Studies have shown that carbamazepine (Tegretol®; an anticonvulsant commonly used as a mood stabilizer to treat bipolar disorder) can decrease the amount of quetiapine in the blood. Medications with similar effects to carbamazepine include: Mysoline® (primidone), and Dilantin® (phenytoin).
Quetiapine may increase the effects of warfarin and people on this combination may be at greater risk for bruising or bleeding.
How long does it take for Seroquel® to work?
It may take at least 2 to 3 weeks in order to see some improvement in your symptoms. The full benefit of quetiapine may not be seen for at least 4-6 weeks.
Updated by Joanne Hawley, Pharm.D, BCPS, BCPP
NAMI wishes to thank the College of Psychiatric and Neurological Pharmacists for
For further information please contact the pharmaceutical company listed below.
Free or low-cost medications provided by pharmaceutical companies
Some pharmaceutical companies offer medication assistance programs to low-income individuals and families. These programs typically require a doctor’s consent and proof of financial status. They may also require that you have either no health insurance, or no prescription drug benefit through your health insurance. Please contact the pharmaceutical company directly for specific eligibility requirements and application information.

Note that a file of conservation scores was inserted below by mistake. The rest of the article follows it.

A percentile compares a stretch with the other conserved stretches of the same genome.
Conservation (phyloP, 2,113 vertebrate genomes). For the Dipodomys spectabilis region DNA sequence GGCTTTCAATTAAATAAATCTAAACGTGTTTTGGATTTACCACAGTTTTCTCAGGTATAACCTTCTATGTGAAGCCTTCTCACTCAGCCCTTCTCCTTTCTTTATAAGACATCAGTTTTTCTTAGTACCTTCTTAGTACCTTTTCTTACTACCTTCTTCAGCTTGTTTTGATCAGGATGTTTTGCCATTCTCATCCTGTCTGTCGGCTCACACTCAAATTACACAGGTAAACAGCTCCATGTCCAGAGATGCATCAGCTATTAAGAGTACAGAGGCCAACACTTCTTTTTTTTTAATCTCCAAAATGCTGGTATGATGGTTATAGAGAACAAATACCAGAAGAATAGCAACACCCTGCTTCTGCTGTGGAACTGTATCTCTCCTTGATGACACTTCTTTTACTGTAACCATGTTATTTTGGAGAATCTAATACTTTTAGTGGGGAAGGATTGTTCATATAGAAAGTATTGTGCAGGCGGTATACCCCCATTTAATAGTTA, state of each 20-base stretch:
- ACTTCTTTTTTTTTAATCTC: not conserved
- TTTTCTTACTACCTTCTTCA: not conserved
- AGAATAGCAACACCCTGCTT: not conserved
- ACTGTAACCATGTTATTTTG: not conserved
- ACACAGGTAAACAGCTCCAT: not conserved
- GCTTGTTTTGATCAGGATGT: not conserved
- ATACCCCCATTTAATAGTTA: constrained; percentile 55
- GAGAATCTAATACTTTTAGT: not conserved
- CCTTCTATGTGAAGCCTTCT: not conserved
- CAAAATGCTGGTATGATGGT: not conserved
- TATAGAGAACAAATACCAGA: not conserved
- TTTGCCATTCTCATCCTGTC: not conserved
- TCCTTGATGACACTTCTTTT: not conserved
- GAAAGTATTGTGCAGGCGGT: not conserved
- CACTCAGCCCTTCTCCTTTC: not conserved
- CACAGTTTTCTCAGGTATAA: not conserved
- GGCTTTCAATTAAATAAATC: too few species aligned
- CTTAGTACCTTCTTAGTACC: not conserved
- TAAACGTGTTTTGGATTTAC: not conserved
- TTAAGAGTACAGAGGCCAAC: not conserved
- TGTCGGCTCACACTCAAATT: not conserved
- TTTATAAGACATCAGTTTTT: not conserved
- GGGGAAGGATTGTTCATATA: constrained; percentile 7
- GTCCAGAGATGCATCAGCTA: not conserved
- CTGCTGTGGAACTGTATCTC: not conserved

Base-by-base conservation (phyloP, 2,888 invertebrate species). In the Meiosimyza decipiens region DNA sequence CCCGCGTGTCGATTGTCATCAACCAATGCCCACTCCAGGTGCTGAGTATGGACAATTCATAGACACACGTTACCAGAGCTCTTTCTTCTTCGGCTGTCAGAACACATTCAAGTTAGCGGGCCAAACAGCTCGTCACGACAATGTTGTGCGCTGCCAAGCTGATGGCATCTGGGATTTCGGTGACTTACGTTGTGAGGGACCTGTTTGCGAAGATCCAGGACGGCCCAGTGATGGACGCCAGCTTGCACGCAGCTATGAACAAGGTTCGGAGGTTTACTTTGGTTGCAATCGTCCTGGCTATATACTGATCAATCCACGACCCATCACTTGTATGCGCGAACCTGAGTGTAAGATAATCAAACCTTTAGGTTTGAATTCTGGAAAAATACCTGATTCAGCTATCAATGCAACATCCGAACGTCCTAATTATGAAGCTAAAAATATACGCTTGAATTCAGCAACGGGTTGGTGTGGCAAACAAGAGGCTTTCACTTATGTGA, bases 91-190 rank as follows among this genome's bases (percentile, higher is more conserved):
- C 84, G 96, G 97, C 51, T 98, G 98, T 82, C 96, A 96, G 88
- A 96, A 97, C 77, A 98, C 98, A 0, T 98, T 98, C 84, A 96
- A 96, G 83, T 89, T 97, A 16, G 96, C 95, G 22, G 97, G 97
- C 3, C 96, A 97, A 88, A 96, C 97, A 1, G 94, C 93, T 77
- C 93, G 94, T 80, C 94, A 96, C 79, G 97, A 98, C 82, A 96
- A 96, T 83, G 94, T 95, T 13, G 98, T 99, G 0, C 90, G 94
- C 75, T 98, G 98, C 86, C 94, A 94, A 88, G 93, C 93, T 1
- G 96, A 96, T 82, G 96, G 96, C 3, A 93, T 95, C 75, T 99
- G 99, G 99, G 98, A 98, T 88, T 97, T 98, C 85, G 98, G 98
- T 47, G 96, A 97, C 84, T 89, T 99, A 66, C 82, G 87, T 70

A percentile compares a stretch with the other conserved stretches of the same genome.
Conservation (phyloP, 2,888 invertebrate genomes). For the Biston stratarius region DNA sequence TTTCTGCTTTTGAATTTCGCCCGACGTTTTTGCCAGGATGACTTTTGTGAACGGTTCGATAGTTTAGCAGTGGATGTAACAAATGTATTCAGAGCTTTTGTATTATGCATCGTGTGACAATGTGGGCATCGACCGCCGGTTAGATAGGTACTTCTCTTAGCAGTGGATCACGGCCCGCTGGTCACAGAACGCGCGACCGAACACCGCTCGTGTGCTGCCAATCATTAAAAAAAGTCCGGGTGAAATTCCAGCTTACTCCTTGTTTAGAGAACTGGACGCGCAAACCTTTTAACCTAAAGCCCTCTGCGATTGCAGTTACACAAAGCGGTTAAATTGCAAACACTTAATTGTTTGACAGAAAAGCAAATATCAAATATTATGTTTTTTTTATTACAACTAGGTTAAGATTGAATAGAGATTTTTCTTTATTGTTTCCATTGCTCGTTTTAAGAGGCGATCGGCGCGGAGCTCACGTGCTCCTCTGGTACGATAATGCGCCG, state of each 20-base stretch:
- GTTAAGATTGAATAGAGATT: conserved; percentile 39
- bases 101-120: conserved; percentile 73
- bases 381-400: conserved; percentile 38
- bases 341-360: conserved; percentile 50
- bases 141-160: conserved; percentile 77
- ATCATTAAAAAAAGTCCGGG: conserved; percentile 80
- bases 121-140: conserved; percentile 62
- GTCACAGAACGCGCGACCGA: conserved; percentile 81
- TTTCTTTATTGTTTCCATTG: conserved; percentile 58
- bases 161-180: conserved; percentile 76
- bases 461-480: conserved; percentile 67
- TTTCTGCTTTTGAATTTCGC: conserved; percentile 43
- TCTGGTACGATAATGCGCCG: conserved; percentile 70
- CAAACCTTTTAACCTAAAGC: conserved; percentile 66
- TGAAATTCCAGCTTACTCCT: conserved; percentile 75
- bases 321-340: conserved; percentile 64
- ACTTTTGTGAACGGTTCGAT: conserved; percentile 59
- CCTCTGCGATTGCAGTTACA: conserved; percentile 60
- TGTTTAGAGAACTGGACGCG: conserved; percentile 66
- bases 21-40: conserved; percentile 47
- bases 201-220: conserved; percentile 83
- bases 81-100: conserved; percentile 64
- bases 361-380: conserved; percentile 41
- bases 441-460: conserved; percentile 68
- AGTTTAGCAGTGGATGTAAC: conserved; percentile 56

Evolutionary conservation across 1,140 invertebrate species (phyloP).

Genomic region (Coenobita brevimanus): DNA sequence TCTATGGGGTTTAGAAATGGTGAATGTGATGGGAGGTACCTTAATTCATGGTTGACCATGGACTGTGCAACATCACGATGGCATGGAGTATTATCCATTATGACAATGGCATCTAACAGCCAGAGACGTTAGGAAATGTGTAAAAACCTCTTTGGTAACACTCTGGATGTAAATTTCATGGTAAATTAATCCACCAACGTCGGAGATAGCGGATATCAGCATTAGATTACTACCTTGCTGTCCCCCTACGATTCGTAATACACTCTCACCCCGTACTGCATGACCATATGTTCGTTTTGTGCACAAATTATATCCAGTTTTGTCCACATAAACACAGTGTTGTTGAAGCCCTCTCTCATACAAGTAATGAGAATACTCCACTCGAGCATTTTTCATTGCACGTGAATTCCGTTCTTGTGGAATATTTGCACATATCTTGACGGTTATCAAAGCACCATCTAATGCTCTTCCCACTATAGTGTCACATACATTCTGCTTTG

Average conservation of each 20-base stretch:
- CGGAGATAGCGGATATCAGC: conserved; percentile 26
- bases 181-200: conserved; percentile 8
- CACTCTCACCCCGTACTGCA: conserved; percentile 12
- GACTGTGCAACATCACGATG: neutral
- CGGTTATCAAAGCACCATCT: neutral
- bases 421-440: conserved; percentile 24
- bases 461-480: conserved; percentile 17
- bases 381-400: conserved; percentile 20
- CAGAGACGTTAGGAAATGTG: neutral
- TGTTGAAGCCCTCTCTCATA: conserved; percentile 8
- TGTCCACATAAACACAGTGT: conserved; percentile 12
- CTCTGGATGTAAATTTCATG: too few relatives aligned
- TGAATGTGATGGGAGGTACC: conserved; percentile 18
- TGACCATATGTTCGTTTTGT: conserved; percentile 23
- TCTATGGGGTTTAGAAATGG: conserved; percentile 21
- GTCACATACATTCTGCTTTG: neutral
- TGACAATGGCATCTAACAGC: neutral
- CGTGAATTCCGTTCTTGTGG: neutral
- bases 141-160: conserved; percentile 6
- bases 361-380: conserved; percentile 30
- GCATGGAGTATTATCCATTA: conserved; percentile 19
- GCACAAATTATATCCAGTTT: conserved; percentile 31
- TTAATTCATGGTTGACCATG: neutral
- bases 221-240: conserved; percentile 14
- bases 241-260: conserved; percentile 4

Seroquel Rx Assistance Program: 800-424-3727 or www.azandme.com
The following is a list of the most commonly prescribed drugs. It represents an abbreviatedversion of the preferred drug list (formulary) that is at the core of your prescription-drugbenefit plan. The list is not all-inclusive and does not guarantee coverage. In addition tousing this list, you are encouraged to ask your doctor to prescribe generic drugs wheneverappropriate. 2014 Express Script
Kurztherapie mit sozial und kulturell benachteiligten Menschen Zusammenfassung Diejenigen von uns, die mit wirtschaftlich und kulturell benachteiligtenMenschen therapeutisch arbeiten, sollten bedenken, daß die Therapeutenrolledirekt oder indirekt großen Einfluß auf die Klienten und Klientinnen erlaubt. Dieser Einfluß sollte zu deren Wohl genutzt werden. Psychotherapie ist einkulturel